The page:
John Wayne movies had no shortage of bad guys. The title character in The Man Who Shot Liberty Valance was one of his most formidable. Lee Marvin played Liberty Valance, an outlaw who terrorized a small frontier town. Marvin was worried Liberty Valance would ruin Wayne’s career, but fortunately he was wrong.
Paramount Home Entertainment released The Man Who Shot Liberty Valance on 4K UHD on May 17. Included in the historical bonus features are some comments from Marvin himself. Here’s why Marvin thought he might be responsible for the end of Wayne’s career.
‘The Man Who Shot Liberty Valance’ was John Wayne in the classic movie
Ransom Stoddard (James Stewart) tells the story of how Tom Doniphon (Wayne) taught this “pilgrim” to stand up to Liberty Valance. In the first version of the story, Ransom confronts Liberty in the street and shoots him. That heroic action helps Ransom’s political career. But, the twist in The Man Who Shot Liberty Valance is that Doniphon was standing in the shadows and he’s the one who fired the fatal shot.
“I thought he was almost out to wreck Duke’s career shooting him in the back like that,” Marvin said. “John Wayne, back shooting a guy? The image of hundreds of years of films, and it was all over the audience until they realize he had actually killed him. And there it shot ipso facto on the screen. For some reason they still rationalized that Jimmy in the last minute got Liberty.”
In the movie, John Wayne gives up credit for the Liberty Valance killshot
The Man Who Shot Liberty Valance was as volatile behind the scenes as it was on screen. The theme of The Man Who Shot Liberty Valance is that “when the legend becomes fact, print the legend.” The newspaper man who hears Ransom’s story doesn’t want to dispel the legend that Ransom is the man who shot Liberty Valance. So Doniphon essentially takes the secret to his grave.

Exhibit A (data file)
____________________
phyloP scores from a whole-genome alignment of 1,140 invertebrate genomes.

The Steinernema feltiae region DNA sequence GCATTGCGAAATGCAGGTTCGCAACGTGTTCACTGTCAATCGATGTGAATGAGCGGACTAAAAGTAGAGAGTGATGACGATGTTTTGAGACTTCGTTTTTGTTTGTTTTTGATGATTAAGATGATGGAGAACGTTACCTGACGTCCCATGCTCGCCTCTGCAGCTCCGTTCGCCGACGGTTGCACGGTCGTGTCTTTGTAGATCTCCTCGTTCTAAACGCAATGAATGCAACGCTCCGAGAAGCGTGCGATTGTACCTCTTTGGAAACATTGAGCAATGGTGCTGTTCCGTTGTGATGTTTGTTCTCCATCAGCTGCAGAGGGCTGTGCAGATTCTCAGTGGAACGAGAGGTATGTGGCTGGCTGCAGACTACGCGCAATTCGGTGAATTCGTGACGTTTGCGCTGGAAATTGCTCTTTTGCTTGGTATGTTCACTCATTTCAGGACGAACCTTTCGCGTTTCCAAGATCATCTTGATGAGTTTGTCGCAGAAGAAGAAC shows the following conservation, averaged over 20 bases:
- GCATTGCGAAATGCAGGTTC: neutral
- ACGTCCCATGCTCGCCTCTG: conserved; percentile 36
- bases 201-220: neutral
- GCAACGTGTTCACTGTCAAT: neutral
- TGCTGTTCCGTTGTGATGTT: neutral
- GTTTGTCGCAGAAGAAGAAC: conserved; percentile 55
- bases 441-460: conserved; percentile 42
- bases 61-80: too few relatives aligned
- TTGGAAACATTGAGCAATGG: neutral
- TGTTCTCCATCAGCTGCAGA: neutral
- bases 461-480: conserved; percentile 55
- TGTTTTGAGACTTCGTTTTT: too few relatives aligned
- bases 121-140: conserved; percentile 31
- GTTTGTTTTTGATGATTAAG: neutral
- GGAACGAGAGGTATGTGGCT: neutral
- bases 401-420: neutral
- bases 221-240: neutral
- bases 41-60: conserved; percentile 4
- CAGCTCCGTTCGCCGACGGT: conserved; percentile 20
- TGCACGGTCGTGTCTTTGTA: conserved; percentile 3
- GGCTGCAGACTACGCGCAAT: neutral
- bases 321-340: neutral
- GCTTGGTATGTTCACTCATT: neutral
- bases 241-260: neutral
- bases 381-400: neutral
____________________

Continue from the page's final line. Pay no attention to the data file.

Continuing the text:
Lee Marvin became a western hero after playing that villain
After playing the ultimate villain in The Man Who Shot Liberty Valance, Marvin went on to play many western heroes. Those included the comedy Cat Ballou and the musical Paint Your Wagon, but also the more traditional The Professional. He also led The Dirty Dozen of antiheroes. Still, Marvin looked back fondly on the Liberty Valance role.
“You can reason as an attorney with Liberty Valance but if you want to stay alive you’re going to have to kill Liberty, which I thought was a great name for a heavy,” Marvin said. “Liberty, my God, it’s the most dangerous thing in the world unless dealt with properly . So you have the conflict, it seems to me, the strong guy, Duke saying no but the other guy saying you can’t do that. So eventually [Ransom] has to kill him.”